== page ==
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Updated: Aug 21, 2012 10:24 AM EDT

akin

Republican Missouri Representative Todd Akin. (Photo : Reuters)

Republican Representative Todd Akin would probably rather forget the last 48-hours. After making the controversial statement that "If it's a legitimate rape, the female body has ways to try to shut that whole thing down," in a Sunday evening interview, even as senior Republicans condemned his remarks and called for him to step aside in the race, Akin just continues to dig himself deeper.

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In an ad released online, Akin again apologizes for his comments. "Rape is an evil act. I used the wrong words in the wrong way, and for that I apologize," Akin said in the spot.

"The fact is rape can lead to pregnancy. The truth is rape has many victims. The mistake I made was in the words I said, not in the heart I hold. I ask for your forgiveness," he added. Akin, noting that he is the father of two daughters, also said he wanted "tough justice" for rapists and expressed compassion for victims.

The trouble is not just that Akin made these comments. He apologized for what he said, sure, great - but this is just a classic example of "gaffe damage control." Say you're sorry without taking any real responsibility for your actions, or actually admitting anything. Put out a politically correct sound-bite, something that'll go well on a bumper sticker. And in this case, it's not even really a gaffe. Because Akin can say he's sorry all he wants, but none of that changes Akin's antiquated worldview, and that's what made him make these statements in the first place. This is just sexist blame shifting.

One can only wonder if Akin was referring to cases such as Renee DeVesty in his statements. DeVesty was 19-years-old when she was raped by her best friend's husband and another man she knew and trusted during a camping trip.  

"I shut down," DeVesty told Metro. "I was afraid of them. I thought it was my fault. I decided not to tell anyone and pretend it never happened."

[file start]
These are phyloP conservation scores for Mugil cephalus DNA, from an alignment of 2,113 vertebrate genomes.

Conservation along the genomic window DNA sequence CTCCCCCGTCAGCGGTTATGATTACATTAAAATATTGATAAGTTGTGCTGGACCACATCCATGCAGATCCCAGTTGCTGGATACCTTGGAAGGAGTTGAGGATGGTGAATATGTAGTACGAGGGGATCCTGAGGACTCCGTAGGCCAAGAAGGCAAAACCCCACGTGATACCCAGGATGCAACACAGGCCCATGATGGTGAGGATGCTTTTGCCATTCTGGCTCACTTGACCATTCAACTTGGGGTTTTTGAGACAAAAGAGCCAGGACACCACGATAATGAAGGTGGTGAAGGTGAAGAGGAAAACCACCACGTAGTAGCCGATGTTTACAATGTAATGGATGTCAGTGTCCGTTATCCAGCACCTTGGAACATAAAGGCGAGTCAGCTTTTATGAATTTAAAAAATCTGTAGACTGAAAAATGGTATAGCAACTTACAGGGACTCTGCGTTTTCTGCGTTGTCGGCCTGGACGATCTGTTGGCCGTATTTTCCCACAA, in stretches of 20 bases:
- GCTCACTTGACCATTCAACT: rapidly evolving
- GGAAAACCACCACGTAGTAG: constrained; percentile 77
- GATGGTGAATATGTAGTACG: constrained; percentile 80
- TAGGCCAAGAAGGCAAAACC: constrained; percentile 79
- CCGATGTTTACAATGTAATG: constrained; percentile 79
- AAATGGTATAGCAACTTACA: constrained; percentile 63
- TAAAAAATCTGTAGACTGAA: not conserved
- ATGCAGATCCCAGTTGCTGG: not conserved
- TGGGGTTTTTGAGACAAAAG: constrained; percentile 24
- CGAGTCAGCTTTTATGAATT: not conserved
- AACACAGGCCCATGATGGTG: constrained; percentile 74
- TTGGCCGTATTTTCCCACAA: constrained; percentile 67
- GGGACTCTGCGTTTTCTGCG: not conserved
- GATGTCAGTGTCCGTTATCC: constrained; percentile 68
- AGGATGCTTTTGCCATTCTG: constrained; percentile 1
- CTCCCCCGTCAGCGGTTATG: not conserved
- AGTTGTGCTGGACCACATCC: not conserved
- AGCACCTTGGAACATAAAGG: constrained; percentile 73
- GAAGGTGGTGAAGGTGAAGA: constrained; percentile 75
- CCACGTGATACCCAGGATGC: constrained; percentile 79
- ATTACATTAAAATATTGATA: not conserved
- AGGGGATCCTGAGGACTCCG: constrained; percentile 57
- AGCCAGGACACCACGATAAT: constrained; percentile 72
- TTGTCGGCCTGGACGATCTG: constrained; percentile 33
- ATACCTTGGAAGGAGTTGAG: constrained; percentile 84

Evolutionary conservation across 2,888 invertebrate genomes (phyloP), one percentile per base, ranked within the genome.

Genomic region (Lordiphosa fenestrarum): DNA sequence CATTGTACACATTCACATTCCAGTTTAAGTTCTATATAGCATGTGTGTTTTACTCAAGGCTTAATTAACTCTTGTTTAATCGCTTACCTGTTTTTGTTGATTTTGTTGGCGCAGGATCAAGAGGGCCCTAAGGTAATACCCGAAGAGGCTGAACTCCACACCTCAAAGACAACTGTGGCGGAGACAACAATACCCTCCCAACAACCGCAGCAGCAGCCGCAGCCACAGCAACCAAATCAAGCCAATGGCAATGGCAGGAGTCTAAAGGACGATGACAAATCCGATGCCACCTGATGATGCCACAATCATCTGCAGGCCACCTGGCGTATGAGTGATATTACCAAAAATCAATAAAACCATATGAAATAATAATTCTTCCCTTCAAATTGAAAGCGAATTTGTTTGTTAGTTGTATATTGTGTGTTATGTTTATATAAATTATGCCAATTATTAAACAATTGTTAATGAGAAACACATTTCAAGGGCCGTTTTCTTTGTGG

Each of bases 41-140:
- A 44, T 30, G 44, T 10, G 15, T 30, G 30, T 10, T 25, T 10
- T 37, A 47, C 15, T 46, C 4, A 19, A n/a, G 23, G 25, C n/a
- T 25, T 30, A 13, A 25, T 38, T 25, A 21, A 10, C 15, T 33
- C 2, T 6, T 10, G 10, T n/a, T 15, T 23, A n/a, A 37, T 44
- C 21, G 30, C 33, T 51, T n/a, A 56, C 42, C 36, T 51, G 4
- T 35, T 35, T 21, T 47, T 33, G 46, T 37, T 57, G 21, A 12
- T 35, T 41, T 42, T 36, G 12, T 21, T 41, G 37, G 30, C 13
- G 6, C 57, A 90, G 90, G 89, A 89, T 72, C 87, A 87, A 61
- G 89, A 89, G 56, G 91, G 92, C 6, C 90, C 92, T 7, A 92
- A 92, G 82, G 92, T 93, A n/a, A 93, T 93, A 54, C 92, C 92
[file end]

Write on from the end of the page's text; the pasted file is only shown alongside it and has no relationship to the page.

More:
DeVesty was forced to confront her nightmare all over again when, two months later, she found out she was pregnant. She was heartbroken by the possibility of having to explain her pregnancy to family and friends who knew she was single. Or even worse, confess that she had been raped. She wondered whether anyone would even believe her.

A Catholic, DeVesty, struggled with the decision, but opted to abort the pregnancy.

"I had no control over what happened to me and here was something else that came with it, and I couldn't live with that," she said. "I had to feel like I had some control over my body and in the end, I felt it was best for me."

DeVesty, who's now 49 and living in Syracuse, N.Y., said she felt sick to her stomach when she heard Rep. Todd Akin say a woman's body can prevent pregnancy in cases of "legitimate rape."

"There is no truth to that whatsoever," DeVesty, who runs Clean Slate Diaries, a support website for sex abuse victims, said. "There is no way someone who has to go through that horror of being raped can legitimately in their head think, 'Now I am going to tell my body not to become pregnant.'"

"To say it's slim that it happens or to make them feel that they did something to create the pregnancy - that they didn't shut down their bodies - is re-victimizing them again," DeVesty said of victims of sex abuse. "I think he should be expelled from the running."

And she's not alone in feeling that way. Officials from the New York locations of prominent organizations like Planned Parenthood and the National Organization for Women expressed outrage over Akin's remarks.

"Todd Akin's comments are ignorant, insensitive, and appalling. It's disturbing that people are legislating and running for office who have such a fundamental disregard for women and women's health," Planned Parenthood spokesman Mel Gagarin said.

"This needs to be a wake-up call to American women," Sonia Ossoria, director of the National Organization for Women in New York, told Metro. "There has been a continued assault on our reproductive rights. We have got to show them who is boss."

"Where do we have control? Where is our say?" DeVesty asked. "The insinuation that it doesn't happen or we have some control over it is unacceptable. That should not be tolerated."

Late Monday, rumors were circulating that the GOP was preparing for Akin to announce his decision to step down from the election, though he had yet to confirm the claim.

Monday Mitt Romney denounced Akin's remarks as "insulting, inexcusable, and, frankly wrong," and top Republicans have called on Akin to withdraw from the race and cut off advertising.

President Barack Obama and other Democrats also called Akin's remarks offensive.

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